How much of Malaysia can you pack into a single artwork?
As it turns out, a lot. For instance, in Lang Wei Jin’s digital illustration titled Our Home, she captures the many facets of a lively community going about their lives and interacting with each other.
“In Malaysia, having good relations within a multicultural neighbourhood helps to enhance the foundation of race relations and understanding. It can brighten our life with friendship, peace and happiness. Living in a healthy neighbourhood gives us a sense of who we are, both as individuals and as members of society,” she says.
In Muhammad Umar Iskandar’s manga comics-inspired Celeste, we see an elegant woman against a backdrop of the crescent moon and star from the Malaysian flag.
“This is a Malay woman in an Indian saree, with a Chinese hairstyle... sitting in a state of serenity. The illustration portrays the harmony between the races and cultures of Malaysia. The Chinese characters on the scroll, directly translated as, ‘A droplet cannot form an ocean, a single wood cannot form a forest,’ is a reference to togetherness and unity,” he explains.
These are just two artworks from Dengan Kasih Dan Harapan, a new virtual exhibition under Maybank’s Balai Seni Art Series.
Dengan Kasih Dan Harapan features 33 digital artworks from 26 participants that capture their observations, thoughts and aspirations for the country and the community we live in.
Twelve of these works are new, while the rest are selected from the four editions of Maybank’s MyTiger Values annual art and design competition, which invites participation from tertiary level art and design students.
The result is a melting pot of ideas, perspectives and styles – an apt reflection of our colourful multicultural community.
“Dengan Kasih Dan Harapan highlights a message of hope from these young people who believe in pushing for a better future. The impression I get from their artworks is an optimistic, forward-looking mindset that the country can achieve much and that we can do it together,” says Tan Sei Hon, guest curator for Maybank’s Balai Seni Art Series.
“While we navigate this challenging period, we all need a fresh reminder of what Malaysia is, and what being Malaysian is all about. These young participants are excited to share their views and perspectives of Malaysia that might have been forgotten, but bears repeating,” he adds.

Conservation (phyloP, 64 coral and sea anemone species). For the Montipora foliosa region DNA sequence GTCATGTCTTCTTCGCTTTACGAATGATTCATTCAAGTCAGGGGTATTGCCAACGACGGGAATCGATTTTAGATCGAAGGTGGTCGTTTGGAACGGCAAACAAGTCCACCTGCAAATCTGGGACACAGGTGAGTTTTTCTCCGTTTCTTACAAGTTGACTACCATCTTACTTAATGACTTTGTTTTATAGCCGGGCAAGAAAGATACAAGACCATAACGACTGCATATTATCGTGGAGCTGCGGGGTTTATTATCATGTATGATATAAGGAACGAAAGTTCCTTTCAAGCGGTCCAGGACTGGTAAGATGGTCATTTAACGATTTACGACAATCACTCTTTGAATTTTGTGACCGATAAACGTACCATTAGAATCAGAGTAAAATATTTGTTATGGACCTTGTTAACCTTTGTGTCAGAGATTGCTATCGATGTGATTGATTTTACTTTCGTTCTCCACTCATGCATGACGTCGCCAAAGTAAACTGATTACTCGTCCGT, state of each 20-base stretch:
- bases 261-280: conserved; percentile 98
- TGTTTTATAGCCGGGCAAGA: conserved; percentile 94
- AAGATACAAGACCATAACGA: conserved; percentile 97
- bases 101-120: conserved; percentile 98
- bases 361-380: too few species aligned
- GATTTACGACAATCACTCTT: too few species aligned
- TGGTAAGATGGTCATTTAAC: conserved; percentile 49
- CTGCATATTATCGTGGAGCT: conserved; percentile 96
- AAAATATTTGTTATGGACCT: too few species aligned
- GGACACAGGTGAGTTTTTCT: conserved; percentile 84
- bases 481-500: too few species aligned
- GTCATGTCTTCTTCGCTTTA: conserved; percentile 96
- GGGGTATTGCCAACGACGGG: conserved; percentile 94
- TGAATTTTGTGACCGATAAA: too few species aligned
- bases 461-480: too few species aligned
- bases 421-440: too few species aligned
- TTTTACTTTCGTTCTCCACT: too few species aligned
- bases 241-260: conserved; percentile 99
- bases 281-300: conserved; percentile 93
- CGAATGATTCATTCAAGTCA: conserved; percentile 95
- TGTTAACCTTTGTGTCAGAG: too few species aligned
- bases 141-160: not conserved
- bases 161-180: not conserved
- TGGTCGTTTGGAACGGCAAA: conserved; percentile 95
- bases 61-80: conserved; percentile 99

So what does Malaysia mean to these young participants?
There are artworks that emphasise on unity in diversity, like Venese Rengasamy’s The Unifying Piece that depicts the many different people who make up Malaysia, coming together to complete the puzzle.
“I was inspired by real-life examples of unifying moments, such as the ethnically-rich makeup of Malaysian food and the badminton finals involving Lee Chong Wei. These powerful experiences unify Malaysians despite our many differences. My work portrays the idea that a country’s success and completeness are strongly impacted by the unity of its citizens. It captures the strong bond between different races, the spirit of teamwork to achieve a goal, and the honest intention of coming together as one,” he says.
There’s also comfort and tradition in some other works, like we see in Leong Yi Zhen’s A Good Rest, which is inspired by her great-grandmother’s hand-sewn quilt that has been passed down through the generations.
“The patchworks on the quilt contain the many facets of Malaysia that I hold love for. It is a reminder that despite it all, there are moments worth holding on to, worth celebrating, and worth looking forward to. I hope to provide a sense of comfort, that the time of a good rest is in sight,” says Leong.
Then there are personal and heartfelt tributes to our frontliners, like in Chong Kai Qi’s Me.
“Even as the nation is now being ravaged by the pandemic, I am safely at home and well-protected. This is due to our Malaysian heroes at the front lines who are working hard to serve and help those in need regardless of race or religion. I am grateful to all of you, and proud that I am a part of you,” she says.
The title of this show, Dengan Kasih Dan Harapan comes from National Laureate Datuk Usman Awang (1929-2001)’s poem Tanah Air (Menjelang Kemerdekaan).
This poem, together with Jiwa Hamba, Mahkota Cinta and Merpati Putih, Jelajahilah Dunia Ini, are reproduced with permission as part of the exhibition.
“Though the pandemic has kept us apart physically, it has brought us closer together both in mind and spirit. In such trying times, we have seen how Malaysians from all walks of life rise to the occasion to help their neighbours and strangers.
“We hope that the works in this exhibition, mostly by the younger generation, will inspire and spur us to work harder to quickly overcome the challenges posed by this unprecedented event,” concludes Tan.
View the exhibition here.